From sexual harassment to salary gaps, stories about gender inequality at work are all over the news. How does this happen? Social science research finds that people often place into different jobs by gender, race, and class, and this sorting has consequences for inequality in earnings and career prestige. Just like a middle school dance where students congregate on opposite sides of the floor because of both self-sorting and social norms, gendered occupational segregation comes from a combination of choice and implicit discrimination based on workplace “fit.” Women often choose less prestigious occupations based on how they perceive their personalities and competence, and employers and colleagues tend to favor people like themselves when hiring, promoting, and collaborating.
When people choose their jobs, they often think about careers to match their personalities. Gender socialization and stereotypes about competence, personality traits, and innate abilities influence how women and men consider which jobs are right for them. Many women learn to perceive themselves as emotional, systematic, or people-oriented. They also tend to think they possess the right traits to work in female-dominated jobs like teaching and nursing. Women are more likely to think they will perform poorly at careers in science, technology, math, and engineering (STEM) because they have learned to think they are not “naturally” as good at these subjects as men are.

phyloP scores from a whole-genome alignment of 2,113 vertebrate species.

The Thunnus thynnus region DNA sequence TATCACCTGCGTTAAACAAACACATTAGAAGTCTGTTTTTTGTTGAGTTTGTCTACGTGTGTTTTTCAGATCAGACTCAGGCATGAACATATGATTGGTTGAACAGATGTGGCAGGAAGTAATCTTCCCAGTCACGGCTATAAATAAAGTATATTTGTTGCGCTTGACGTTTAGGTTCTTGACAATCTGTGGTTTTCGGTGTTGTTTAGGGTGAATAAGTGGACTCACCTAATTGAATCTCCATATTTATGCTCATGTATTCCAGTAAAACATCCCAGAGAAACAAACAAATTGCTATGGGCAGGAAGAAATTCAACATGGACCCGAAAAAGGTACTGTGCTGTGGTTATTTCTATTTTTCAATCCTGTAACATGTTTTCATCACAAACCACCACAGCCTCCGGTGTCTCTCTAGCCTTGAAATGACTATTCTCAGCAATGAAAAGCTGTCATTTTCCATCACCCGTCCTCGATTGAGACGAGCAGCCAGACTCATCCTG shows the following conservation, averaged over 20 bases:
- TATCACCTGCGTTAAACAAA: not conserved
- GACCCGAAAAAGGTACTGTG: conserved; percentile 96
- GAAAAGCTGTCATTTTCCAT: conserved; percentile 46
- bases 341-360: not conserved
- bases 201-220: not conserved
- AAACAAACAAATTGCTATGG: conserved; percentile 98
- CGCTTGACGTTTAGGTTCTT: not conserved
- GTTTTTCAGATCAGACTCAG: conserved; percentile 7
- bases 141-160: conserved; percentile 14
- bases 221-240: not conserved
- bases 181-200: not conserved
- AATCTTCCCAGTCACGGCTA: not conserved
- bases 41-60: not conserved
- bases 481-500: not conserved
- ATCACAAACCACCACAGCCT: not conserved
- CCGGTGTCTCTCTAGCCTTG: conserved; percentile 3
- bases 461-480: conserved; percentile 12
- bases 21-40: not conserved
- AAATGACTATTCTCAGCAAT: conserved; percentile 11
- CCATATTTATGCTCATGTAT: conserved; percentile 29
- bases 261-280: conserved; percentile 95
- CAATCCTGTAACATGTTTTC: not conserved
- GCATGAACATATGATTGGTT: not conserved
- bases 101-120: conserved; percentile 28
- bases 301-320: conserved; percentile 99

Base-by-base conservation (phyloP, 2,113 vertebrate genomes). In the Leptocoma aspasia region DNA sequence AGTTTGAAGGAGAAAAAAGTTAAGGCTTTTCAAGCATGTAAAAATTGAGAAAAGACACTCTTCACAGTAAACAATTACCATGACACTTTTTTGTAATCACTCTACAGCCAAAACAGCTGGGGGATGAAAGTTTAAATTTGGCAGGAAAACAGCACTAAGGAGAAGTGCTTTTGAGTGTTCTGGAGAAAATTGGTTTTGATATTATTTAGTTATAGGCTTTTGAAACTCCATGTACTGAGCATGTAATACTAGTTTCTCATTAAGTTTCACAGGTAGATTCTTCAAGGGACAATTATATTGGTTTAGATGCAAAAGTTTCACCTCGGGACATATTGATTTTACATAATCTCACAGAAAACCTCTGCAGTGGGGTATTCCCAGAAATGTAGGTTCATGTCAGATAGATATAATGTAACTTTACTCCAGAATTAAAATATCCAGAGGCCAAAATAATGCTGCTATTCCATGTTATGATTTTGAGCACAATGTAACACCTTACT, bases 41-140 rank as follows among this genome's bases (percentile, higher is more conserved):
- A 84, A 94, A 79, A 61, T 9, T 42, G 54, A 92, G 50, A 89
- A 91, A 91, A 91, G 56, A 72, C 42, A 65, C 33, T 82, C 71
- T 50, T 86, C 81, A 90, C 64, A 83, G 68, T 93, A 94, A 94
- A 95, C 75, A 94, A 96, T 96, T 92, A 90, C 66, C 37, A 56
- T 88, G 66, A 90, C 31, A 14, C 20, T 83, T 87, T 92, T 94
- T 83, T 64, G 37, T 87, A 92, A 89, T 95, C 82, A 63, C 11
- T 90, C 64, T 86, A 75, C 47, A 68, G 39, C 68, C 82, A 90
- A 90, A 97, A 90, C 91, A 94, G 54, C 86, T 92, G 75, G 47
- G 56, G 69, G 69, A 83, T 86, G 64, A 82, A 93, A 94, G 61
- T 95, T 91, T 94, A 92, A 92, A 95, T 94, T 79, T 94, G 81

- Erin Cech. 2013. “The Self-Expressive Edge of Occupational Sex Segregation.” American Journal of Sociology 119(3): 747-789.
- Maria Charles and Karen Bradley. 2009. “Indulging our Gendered Selves? Sex Segregation by Field of Study in 44 Countries.” American Journal of Sociology 114(4): 924-976.
- Shelley J. Correll. 2004. “Constraints into Preferences: Gender, Status and Emerging Career Aspirations.” American Sociological Review 69: 93-113
Outright gender-based discrimination in hiring and workplace practice is illegal, but it still occurs through implicit biases to the detriment of women. Employers often look for people who will blend well with their workplace’s culture, and this results in hiring candidates similar to themselves, in terms of both gender and social class. Once hired, colleagues tend to collaborate and share resources with those they think are like them as well, often isolating women in male-dominated workplaces. As a result, many women leave highly-paid, highly-skilled positions in favor of less prestigious jobs with more women and friendlier environments.
- Dana M. Britton. 2017. “Beyond the Chilly Climate: The Salience of Gender in Women’s Academic Careers.” Gender & Society 31(1): 5-27.
- Lauren A. Rivera. 2012. “Hiring as Cultural Matching: The Case of Elite Professional Service Firms.” American Sociological Review 77(6): 999–1022.
- Lauren A. Rivera and András Tilcsik. 2016. “Class Advantage, Commitment Penalty: The Gendered Effect of Social Class Signals in an Elite Labor Market.” American Sociological Review 81(6): 1097-1131.
- Louise Marie Roth. 2006. Selling Women Short: Gender and Money on Wall Street. Princeton, NJ: Princeton University Press.